Long winter drought hits Ilam’s tea cropsProlonged winter drought in the eastern hill district of Ilam has taken a toll on tea yields. Tea farmers said the extended dry weather had affected growth of tea shoots. Many are predicting 2018 will be a bad year for tea production in Nepal.
Prolonged winter drought in the eastern hill district of Ilam has taken a toll on tea yields. Tea farmers said the extended dry weather had affected growth of tea shoots. Many are predicting 2018 will be a bad year for tea production in Nepal.
There was hardly any rainfall till March-end this year which led to a drought-like situation in the hills resulting in crop loss. Traditionally, tea leaves are picked in March; but this year, a majority of tea estate owners have not started the harvest.
“March is the key period to start plucking tea leaves,” said Madhav Niraula, a local farmer in Ilam. “But this year, only a few tea estates have reported shoot growth.”
The growth of tea leaves has been poor except in the tea gardens located in the southern part of the district. Farmers have blamed the long winter drought as the main reason behind the poor production of crops.
If there had been rainfall in January, it could have helped the growth of tea shoots; and we would have been able to harvest the leaves by the end of March, said tea farmers.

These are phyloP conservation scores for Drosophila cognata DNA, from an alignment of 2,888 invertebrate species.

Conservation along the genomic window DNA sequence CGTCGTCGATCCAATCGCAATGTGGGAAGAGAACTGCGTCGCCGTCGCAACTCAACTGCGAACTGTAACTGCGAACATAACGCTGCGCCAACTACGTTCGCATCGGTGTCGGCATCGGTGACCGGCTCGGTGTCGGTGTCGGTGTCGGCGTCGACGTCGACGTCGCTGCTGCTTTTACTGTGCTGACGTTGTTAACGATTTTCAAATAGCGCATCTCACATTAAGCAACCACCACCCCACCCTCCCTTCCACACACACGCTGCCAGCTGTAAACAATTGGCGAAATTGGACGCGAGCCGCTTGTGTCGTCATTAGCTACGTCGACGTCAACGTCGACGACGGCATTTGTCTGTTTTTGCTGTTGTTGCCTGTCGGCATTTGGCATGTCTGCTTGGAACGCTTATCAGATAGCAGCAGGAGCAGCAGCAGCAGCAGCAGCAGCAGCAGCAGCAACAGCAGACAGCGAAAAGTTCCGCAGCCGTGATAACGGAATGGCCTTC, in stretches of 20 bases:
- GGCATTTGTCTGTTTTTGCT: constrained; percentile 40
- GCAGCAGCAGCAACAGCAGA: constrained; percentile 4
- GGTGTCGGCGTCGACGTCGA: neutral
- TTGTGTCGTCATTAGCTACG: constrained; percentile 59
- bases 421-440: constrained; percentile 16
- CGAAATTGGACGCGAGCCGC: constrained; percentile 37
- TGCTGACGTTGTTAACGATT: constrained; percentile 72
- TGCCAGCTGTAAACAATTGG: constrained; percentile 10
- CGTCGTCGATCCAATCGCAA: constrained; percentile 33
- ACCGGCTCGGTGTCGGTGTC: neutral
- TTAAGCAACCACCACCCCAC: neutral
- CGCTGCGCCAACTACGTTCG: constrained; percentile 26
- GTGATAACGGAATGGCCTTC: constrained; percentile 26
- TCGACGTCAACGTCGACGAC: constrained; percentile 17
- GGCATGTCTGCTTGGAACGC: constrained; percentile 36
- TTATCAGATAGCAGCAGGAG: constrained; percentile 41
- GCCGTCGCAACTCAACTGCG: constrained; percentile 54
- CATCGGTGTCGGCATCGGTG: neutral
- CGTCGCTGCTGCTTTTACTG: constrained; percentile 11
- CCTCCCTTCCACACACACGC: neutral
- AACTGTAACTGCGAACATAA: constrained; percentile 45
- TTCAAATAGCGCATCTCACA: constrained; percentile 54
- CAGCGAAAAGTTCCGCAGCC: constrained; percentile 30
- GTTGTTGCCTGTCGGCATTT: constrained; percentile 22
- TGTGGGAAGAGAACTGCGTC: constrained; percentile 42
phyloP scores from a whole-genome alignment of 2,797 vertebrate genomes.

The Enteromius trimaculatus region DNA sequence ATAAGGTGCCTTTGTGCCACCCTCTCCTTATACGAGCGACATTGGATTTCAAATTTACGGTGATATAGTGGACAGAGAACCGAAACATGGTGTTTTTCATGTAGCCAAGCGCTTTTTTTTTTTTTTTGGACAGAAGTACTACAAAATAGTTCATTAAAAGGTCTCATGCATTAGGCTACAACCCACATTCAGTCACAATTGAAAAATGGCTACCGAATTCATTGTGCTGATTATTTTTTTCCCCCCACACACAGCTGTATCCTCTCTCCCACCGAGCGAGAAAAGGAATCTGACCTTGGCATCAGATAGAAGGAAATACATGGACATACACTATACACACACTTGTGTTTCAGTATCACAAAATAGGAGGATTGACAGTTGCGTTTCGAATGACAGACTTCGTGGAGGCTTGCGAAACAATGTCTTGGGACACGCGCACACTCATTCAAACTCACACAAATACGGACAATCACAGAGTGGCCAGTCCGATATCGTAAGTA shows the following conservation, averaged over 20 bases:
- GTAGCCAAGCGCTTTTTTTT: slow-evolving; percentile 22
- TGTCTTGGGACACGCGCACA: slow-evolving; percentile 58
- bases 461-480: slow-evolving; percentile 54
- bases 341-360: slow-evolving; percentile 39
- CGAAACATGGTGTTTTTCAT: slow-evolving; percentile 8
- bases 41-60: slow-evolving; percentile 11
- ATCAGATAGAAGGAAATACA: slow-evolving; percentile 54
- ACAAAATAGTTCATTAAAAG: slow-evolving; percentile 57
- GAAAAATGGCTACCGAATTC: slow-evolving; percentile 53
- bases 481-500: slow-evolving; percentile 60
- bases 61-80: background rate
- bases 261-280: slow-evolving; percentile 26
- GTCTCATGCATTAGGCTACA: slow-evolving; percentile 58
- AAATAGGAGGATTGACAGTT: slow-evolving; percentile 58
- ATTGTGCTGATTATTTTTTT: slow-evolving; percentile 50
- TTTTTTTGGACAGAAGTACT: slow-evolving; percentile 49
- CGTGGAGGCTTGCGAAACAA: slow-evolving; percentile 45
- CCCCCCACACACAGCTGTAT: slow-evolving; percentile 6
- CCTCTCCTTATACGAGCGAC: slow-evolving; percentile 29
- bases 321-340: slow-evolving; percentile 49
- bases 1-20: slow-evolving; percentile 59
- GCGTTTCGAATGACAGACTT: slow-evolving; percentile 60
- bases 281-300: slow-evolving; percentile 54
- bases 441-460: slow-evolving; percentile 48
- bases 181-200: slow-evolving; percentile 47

“Without rain, our ‘first flush’ of the tea harvest as well as future harvest will be affected,” said Dambar Katuwal, a tea farmer in Kanyam, Ilam. The ‘first flush’ is the plucking of tea leaves after the winter season that begins from mid-February and lasts until mid-May. This is also the best season for high quality tea leaves.
“Our future harvest will also be affected, as plucking tea leaves during this season means tea shoots are regenerated,” said Katuwal.
Due to lack of tea leaves, none of the factories in the districts has started processing tea although they are ready to start work. “Last year, we started processing tea leaves in March, but we are yet to get tea leaves this season,” said Om Kafle, manager of Ilam Tea Producers which operates a tea processing factory.
Tea factories have fixed the price of tea leaves at Rs50-55 per kg for this season. However, farmers are yet to bring their tea leaves to the factories.
There are around 18,000 farmers in the district who depend on tea farming. The district produces 5,000 tonnes of orthodox tea annually, most of which is exported. Tea producers are concerned that productivity has been falling just when demand for Nepali orthodox tea has started to rise in the international market.
Demand for Nepali tea has been swelling at the rate of 10-15 percent annually. Germany is the major market for Nepali orthodox tea. A number of other European countries and the US are large buyers of Nepali tea.